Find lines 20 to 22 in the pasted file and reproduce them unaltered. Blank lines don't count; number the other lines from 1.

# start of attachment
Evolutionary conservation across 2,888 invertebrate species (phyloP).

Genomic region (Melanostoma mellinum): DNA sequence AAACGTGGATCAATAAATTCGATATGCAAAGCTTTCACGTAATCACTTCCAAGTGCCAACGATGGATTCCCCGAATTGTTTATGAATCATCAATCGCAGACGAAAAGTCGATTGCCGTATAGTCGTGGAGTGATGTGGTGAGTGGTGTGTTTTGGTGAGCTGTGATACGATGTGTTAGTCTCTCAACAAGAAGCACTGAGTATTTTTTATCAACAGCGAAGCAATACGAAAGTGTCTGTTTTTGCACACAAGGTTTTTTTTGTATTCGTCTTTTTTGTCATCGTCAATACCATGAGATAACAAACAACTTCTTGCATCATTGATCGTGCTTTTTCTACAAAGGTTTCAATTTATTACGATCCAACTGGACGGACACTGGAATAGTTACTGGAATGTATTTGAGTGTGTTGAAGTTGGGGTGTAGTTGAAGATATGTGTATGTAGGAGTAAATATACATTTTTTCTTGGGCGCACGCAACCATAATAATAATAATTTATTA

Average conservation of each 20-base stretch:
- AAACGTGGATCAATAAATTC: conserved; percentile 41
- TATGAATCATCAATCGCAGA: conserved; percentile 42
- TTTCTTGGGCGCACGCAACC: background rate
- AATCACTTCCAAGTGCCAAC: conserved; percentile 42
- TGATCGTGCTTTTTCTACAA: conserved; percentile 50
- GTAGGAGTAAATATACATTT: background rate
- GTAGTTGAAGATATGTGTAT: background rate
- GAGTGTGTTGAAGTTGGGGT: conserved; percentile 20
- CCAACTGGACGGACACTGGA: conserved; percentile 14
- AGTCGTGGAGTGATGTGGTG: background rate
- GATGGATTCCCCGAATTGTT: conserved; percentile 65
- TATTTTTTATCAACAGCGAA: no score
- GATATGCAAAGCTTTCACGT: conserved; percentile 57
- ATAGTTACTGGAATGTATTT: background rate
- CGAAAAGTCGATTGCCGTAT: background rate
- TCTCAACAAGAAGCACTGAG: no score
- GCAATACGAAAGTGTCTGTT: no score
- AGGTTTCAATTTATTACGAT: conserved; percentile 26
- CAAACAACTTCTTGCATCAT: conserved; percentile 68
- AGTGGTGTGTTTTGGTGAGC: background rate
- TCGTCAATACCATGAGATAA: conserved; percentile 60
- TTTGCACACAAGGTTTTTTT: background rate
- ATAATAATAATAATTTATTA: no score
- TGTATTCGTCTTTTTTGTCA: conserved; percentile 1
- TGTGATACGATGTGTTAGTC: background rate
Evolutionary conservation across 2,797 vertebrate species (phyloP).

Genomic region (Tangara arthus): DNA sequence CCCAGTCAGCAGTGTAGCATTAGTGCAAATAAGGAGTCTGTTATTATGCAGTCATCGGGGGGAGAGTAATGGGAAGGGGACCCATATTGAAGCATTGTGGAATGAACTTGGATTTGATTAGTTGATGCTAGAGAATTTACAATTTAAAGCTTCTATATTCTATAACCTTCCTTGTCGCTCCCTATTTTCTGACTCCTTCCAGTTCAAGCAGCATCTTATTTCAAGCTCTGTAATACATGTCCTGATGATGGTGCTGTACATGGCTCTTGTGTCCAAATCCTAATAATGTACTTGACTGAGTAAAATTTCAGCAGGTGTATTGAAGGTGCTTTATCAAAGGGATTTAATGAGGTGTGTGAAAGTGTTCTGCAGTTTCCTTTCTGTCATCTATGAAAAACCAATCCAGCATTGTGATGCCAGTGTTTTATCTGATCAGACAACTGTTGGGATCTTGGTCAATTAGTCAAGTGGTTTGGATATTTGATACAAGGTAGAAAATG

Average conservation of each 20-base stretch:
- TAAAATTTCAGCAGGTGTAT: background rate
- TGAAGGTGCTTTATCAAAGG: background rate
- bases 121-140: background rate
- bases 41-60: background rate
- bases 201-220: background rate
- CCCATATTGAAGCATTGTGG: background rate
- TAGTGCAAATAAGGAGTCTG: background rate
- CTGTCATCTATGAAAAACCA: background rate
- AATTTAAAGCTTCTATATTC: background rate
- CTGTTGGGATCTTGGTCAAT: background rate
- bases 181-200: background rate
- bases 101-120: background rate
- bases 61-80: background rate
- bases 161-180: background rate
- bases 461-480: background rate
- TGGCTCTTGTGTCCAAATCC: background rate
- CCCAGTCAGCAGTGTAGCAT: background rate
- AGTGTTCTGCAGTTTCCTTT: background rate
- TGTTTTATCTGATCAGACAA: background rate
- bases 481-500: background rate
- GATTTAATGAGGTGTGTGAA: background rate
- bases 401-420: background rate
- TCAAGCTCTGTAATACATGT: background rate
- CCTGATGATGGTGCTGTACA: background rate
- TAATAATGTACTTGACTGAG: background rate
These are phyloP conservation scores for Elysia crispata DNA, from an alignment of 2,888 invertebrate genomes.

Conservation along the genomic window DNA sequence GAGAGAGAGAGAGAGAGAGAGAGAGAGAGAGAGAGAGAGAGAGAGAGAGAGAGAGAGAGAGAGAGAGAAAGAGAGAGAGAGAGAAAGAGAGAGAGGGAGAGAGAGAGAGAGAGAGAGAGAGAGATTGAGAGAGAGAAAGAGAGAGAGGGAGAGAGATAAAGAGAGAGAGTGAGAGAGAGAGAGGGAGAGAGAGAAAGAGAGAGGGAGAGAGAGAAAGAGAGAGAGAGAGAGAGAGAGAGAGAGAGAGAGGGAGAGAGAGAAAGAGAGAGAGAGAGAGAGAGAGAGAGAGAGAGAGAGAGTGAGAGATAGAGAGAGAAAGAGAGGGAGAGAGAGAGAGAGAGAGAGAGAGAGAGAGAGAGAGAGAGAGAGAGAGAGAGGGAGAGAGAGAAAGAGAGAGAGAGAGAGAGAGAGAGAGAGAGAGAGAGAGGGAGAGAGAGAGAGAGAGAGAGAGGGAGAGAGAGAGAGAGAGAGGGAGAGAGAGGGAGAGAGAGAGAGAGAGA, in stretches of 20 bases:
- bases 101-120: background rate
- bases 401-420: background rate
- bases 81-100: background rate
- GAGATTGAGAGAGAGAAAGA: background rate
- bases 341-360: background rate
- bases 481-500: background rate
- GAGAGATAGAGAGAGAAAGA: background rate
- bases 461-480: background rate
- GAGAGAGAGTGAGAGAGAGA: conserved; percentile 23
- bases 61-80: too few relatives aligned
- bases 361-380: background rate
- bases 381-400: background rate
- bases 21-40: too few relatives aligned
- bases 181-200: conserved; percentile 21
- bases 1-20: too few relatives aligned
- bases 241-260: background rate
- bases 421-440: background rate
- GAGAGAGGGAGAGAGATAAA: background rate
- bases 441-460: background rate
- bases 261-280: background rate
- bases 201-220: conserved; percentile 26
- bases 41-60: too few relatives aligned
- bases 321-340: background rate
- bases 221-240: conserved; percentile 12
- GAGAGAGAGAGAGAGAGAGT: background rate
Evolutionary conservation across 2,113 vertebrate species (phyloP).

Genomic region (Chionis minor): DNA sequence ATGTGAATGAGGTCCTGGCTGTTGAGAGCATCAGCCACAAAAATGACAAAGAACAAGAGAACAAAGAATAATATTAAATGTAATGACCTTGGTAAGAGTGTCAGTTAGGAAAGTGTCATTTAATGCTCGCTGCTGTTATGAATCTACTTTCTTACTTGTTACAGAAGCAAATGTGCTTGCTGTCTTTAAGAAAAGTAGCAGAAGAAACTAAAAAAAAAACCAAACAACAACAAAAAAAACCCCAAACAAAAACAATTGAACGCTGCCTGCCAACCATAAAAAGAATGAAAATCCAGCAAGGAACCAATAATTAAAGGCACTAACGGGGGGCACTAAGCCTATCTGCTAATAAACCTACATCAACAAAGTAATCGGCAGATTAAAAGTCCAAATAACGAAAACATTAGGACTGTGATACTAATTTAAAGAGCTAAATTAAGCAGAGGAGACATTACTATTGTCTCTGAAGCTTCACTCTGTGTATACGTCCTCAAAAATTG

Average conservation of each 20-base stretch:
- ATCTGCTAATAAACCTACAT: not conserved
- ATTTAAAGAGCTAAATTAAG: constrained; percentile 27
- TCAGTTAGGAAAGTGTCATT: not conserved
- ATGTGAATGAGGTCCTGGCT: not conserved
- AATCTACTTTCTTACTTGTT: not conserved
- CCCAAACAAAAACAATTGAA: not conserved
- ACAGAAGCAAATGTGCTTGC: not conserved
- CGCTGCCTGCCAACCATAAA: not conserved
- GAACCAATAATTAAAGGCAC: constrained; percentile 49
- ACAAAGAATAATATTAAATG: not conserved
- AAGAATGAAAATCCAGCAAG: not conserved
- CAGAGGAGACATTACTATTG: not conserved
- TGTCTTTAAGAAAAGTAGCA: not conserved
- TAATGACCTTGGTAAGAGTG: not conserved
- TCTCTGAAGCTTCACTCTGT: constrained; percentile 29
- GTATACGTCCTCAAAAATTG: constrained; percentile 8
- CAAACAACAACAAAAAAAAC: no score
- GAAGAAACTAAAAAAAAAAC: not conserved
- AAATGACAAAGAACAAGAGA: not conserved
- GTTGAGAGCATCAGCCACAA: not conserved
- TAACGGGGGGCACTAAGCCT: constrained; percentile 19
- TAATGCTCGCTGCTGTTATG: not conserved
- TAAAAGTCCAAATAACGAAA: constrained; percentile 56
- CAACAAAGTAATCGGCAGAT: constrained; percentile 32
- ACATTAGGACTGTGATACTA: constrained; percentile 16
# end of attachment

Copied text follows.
- GCAATACGAAAGTGTCTGTT: no score
- AGGTTTCAATTTATTACGAT: conserved; percentile 26
- CAAACAACTTCTTGCATCAT: conserved; percentile 68